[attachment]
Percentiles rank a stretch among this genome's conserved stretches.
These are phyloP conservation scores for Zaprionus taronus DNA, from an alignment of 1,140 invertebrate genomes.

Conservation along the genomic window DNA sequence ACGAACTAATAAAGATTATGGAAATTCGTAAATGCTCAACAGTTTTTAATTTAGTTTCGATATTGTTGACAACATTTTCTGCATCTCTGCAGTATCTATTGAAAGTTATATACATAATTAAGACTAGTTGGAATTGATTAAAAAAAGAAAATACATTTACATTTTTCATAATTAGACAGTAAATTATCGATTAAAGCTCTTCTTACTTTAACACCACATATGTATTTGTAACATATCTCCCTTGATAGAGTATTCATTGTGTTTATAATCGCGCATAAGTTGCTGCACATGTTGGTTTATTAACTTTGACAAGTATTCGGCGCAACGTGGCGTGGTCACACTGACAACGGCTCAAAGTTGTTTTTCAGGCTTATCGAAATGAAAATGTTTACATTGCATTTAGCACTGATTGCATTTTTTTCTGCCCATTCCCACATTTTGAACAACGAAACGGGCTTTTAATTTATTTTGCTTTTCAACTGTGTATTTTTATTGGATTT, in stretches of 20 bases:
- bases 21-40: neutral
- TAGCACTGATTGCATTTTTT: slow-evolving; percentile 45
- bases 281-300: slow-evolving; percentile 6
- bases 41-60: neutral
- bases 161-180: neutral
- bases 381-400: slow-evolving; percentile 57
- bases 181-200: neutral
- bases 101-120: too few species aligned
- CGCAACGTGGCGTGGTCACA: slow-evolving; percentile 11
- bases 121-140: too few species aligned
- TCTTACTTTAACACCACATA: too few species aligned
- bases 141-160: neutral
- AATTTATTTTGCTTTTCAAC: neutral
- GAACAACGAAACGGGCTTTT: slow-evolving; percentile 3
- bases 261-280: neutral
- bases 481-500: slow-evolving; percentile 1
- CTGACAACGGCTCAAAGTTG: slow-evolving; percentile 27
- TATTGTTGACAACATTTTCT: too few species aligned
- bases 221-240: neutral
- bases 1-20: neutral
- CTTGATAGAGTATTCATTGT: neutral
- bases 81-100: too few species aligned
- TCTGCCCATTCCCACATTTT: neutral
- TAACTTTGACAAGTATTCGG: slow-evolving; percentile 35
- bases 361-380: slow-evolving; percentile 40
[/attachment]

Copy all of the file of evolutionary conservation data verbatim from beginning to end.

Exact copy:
Percentiles rank a stretch among this genome's conserved stretches.
These are phyloP conservation scores for Zaprionus taronus DNA, from an alignment of 1,140 invertebrate genomes.

Conservation along the genomic window DNA sequence ACGAACTAATAAAGATTATGGAAATTCGTAAATGCTCAACAGTTTTTAATTTAGTTTCGATATTGTTGACAACATTTTCTGCATCTCTGCAGTATCTATTGAAAGTTATATACATAATTAAGACTAGTTGGAATTGATTAAAAAAAGAAAATACATTTACATTTTTCATAATTAGACAGTAAATTATCGATTAAAGCTCTTCTTACTTTAACACCACATATGTATTTGTAACATATCTCCCTTGATAGAGTATTCATTGTGTTTATAATCGCGCATAAGTTGCTGCACATGTTGGTTTATTAACTTTGACAAGTATTCGGCGCAACGTGGCGTGGTCACACTGACAACGGCTCAAAGTTGTTTTTCAGGCTTATCGAAATGAAAATGTTTACATTGCATTTAGCACTGATTGCATTTTTTTCTGCCCATTCCCACATTTTGAACAACGAAACGGGCTTTTAATTTATTTTGCTTTTCAACTGTGTATTTTTATTGGATTT, in stretches of 20 bases:
- bases 21-40: neutral
- TAGCACTGATTGCATTTTTT: slow-evolving; percentile 45
- bases 281-300: slow-evolving; percentile 6
- bases 41-60: neutral
- bases 161-180: neutral
- bases 381-400: slow-evolving; percentile 57
- bases 181-200: neutral
- bases 101-120: too few species aligned
- CGCAACGTGGCGTGGTCACA: slow-evolving; percentile 11
- bases 121-140: too few species aligned
- TCTTACTTTAACACCACATA: too few species aligned
- bases 141-160: neutral
- AATTTATTTTGCTTTTCAAC: neutral
- GAACAACGAAACGGGCTTTT: slow-evolving; percentile 3
- bases 261-280: neutral
- bases 481-500: slow-evolving; percentile 1
- CTGACAACGGCTCAAAGTTG: slow-evolving; percentile 27
- TATTGTTGACAACATTTTCT: too few species aligned
- bases 221-240: neutral
- bases 1-20: neutral
- CTTGATAGAGTATTCATTGT: neutral
- bases 81-100: too few species aligned
- TCTGCCCATTCCCACATTTT: neutral
- TAACTTTGACAAGTATTCGG: slow-evolving; percentile 35
- bases 361-380: slow-evolving; percentile 40